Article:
The waiting room crawled with toddlers in tasseled GAP boots, and babies in tiny knit hats, and they were all smiling at us.
“They are so happy,” My 10-year-old daughter said to me as we waited for her Strep test. “Don’t they know they are at the doctors?”
“I guess not.”I said, “They haven’t learned to be afraid yet.”
“Aww, look how cute that little girl is.” She crooned, “Looks like I am the oldest one here.”
It was true. I thought of the days when she was happy to crawl around this very same floor, chewing on books and banging at the Lego table. Now she sat next to me, my confidante, nervous in her knowledge of the pain forthcoming from having a stick shoved down her throat. She was growing up.
I thought how three days ago I put up on the mantlepiece the magical elf ,”Christopher Popinkins” ,who is supposed to stay with us from Thanksgiving to Christmas and magically “pop”around the house when the children aren’t looking. I was surprised when her usual glee at seeing Christopher, her excitement at the presence of Santa’s helper that would make her run around and shriek, was replaced by torpor. “Oh, yah,” she said. “Look at that.” Yawn.
I shouldn’t be so sad about the demise of this tradition since Christopher has caused me much anxiety over the past years. Many nights I would come home late and forget to move him and then wake in a panic when I heard little footsteps on the stairs. At which point I would spring from my bed and rush past the kids, sometimes actually pushing them against the wall to get to the living room before they saw that the elf was in the same spot as the night before. Sometimes I grabbed Christopher just in time to fling him high atop the christmas tree or up on the chandelier, but other days they were too quick for me.
Sad faced they asked, “Why hasn’t Christopher moved?”
And that’s when I should have had some moral dilemma regarding lying to children but instead said something like,”Oh he moved a few times while you were sleeping, I saw him in the kitchen and the playroom, he must just be back on the mantle by coincidence.”
Then there was the time when our new dog Carly had somehow jumped up and was chewing at him like he was a leg of lamb. I walked in the house to screaming children,”Mom, WHAT are we going to DO????Carly got CHRISTOPHER! DO something!”
This called for quick action. You see, according to the legend, Christopher was not allowed to be touched or he would go back to Santa, never to be seen again.
“Ok, We have to cordon off the elf!,” I commanded. I surrounded Christophers’ stuffed little body with three baby gates which we were using for the dog and I backed everyone away like it was a crime scene. We stared for a little while not knowing what to do.
And then I lied again.
“Grownups can touch him. Did I ever mention that? It’s totally fine if a parent picks him up in times of crisis.”
And they bought it. I replaced Christopher to his perch, higher this time, out of the reach of our elf-eating canine.
Since my daughter’s bored reaction the other day, Christopher hasn’t moved. And nobody seems to care. My daughter’s belief in magic is sadly slipping away.
Back in the waiting room I watched a cool, hip young mom walk in with her 4-year-old son. Kneeling on the floor in front of the reception desk I noticed her slightly flared corduroys and her chunky boots,probably her favorites as the bottom of the heel was worn away on one side. I remembered my favorite Doc Marten boots that I wore everywhere, replaced now by my more grown-up suede boots. This young Mom was trying desperately to talk to the receptionist and fill out paperwork, while her energetic little boy jumped around in the chair chattering to her, “Can I have gum? Mom, can I have some gum? Gum, um,gum. MOM I want some GUM!”. She held one hand out to steady the boy and alternately said “hush” while she answered questions about her insurance coverage.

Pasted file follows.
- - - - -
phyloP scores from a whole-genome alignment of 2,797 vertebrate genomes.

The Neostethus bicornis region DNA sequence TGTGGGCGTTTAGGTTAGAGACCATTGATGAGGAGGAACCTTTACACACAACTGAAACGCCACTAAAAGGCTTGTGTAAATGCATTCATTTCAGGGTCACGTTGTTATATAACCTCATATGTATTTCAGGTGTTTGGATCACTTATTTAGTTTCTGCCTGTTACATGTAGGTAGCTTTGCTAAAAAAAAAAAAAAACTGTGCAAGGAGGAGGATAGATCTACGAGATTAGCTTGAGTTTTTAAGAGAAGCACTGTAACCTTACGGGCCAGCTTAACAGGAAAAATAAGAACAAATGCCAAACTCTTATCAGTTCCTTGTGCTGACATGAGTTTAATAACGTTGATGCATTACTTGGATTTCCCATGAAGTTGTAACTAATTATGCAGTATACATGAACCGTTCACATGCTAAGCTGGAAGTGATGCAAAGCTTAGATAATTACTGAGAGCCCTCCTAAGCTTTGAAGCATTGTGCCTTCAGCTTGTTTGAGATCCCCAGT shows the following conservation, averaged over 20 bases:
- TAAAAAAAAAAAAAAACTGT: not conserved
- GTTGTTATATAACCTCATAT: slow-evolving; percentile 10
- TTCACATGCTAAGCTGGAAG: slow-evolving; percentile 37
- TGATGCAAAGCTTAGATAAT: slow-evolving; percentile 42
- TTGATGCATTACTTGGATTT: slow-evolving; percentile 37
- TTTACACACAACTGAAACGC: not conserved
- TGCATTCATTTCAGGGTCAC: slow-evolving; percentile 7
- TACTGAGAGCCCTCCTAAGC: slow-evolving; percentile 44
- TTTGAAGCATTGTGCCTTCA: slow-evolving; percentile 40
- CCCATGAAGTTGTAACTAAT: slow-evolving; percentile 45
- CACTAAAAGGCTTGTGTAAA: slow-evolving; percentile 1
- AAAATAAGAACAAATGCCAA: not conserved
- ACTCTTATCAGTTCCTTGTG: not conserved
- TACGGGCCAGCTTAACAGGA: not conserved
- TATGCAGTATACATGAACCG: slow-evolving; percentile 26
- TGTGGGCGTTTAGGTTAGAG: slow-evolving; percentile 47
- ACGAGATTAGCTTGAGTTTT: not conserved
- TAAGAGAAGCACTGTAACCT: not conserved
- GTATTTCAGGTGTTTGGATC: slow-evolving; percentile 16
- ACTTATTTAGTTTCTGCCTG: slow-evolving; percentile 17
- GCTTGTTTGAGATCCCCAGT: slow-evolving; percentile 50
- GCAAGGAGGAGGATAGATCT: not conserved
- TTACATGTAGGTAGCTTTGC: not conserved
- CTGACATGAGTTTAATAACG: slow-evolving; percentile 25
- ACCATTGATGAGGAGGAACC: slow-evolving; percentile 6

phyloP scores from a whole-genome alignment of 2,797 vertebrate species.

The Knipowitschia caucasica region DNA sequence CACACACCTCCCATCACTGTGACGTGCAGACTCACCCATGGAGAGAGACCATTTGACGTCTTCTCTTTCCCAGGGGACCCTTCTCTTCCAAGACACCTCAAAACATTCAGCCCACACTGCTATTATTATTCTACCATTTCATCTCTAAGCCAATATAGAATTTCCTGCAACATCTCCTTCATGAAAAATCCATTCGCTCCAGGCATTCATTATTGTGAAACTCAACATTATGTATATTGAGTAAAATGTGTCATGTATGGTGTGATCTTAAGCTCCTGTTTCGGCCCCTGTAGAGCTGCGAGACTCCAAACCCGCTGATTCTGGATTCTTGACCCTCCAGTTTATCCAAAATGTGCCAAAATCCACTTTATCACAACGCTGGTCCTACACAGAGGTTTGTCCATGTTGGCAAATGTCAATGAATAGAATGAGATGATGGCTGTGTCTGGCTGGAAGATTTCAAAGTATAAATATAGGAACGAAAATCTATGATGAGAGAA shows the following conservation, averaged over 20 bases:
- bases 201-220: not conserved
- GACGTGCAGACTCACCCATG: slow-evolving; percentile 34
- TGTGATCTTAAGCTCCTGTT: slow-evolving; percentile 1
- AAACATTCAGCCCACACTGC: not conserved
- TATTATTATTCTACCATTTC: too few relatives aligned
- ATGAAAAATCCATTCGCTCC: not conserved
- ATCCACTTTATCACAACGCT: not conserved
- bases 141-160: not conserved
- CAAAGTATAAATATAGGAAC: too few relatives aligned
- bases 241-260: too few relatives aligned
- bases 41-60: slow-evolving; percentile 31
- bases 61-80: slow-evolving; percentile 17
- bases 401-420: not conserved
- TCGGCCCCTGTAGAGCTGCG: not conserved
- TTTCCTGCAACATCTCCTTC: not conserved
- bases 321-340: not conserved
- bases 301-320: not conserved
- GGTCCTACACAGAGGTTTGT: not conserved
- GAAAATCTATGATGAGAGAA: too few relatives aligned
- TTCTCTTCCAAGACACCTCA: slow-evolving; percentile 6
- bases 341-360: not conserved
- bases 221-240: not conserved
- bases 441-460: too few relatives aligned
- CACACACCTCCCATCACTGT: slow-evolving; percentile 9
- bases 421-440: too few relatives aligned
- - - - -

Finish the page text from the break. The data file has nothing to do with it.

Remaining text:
It was at that moment I became happy about my age. Not in a “Thank God I don’t have to go through that” kind of way, but because suddenly I knew exactly what to do to help this woman. Because, as a young mother, I NEVER would have interfered, I would have sat there feeling bad for her but wrapped up in my own insecurities and unable to move. Oh I may have given her a sympathetic smile, but the young me would never have taken action.
See, I had raised 2 boys. I knew what to do. In the corner bookshelf I spied a book on Trains.
“Maeve,” I whispered, “go get that book and give it to him.”
“What? No way, Mom.” Exactly how I used to think.
Without hesitation I retrieved the book and approached the little boy. “Hey, do you like trains?” Of course he did. As I knelt down so he could point out all the different cars to me and we talked about train-tracks and coal cars, his mother was able to finish her business. I had taken a chance that the woman would be pissed off that I had approached her son but she did not say anything–just smiled at me when she was finished.
When I sat down my daughter looked at me like she was noticing me for the first time, amazed at the magic I had just preformed on this little boy, “You-are- awesome-mom.”
And then I got it. It is alright that my kids grow up and lose their belief in elves and fairies and magic. This is supposed to happen — but now it is my job to make sure that it is replaced by their sheer and utter belief in human kindness.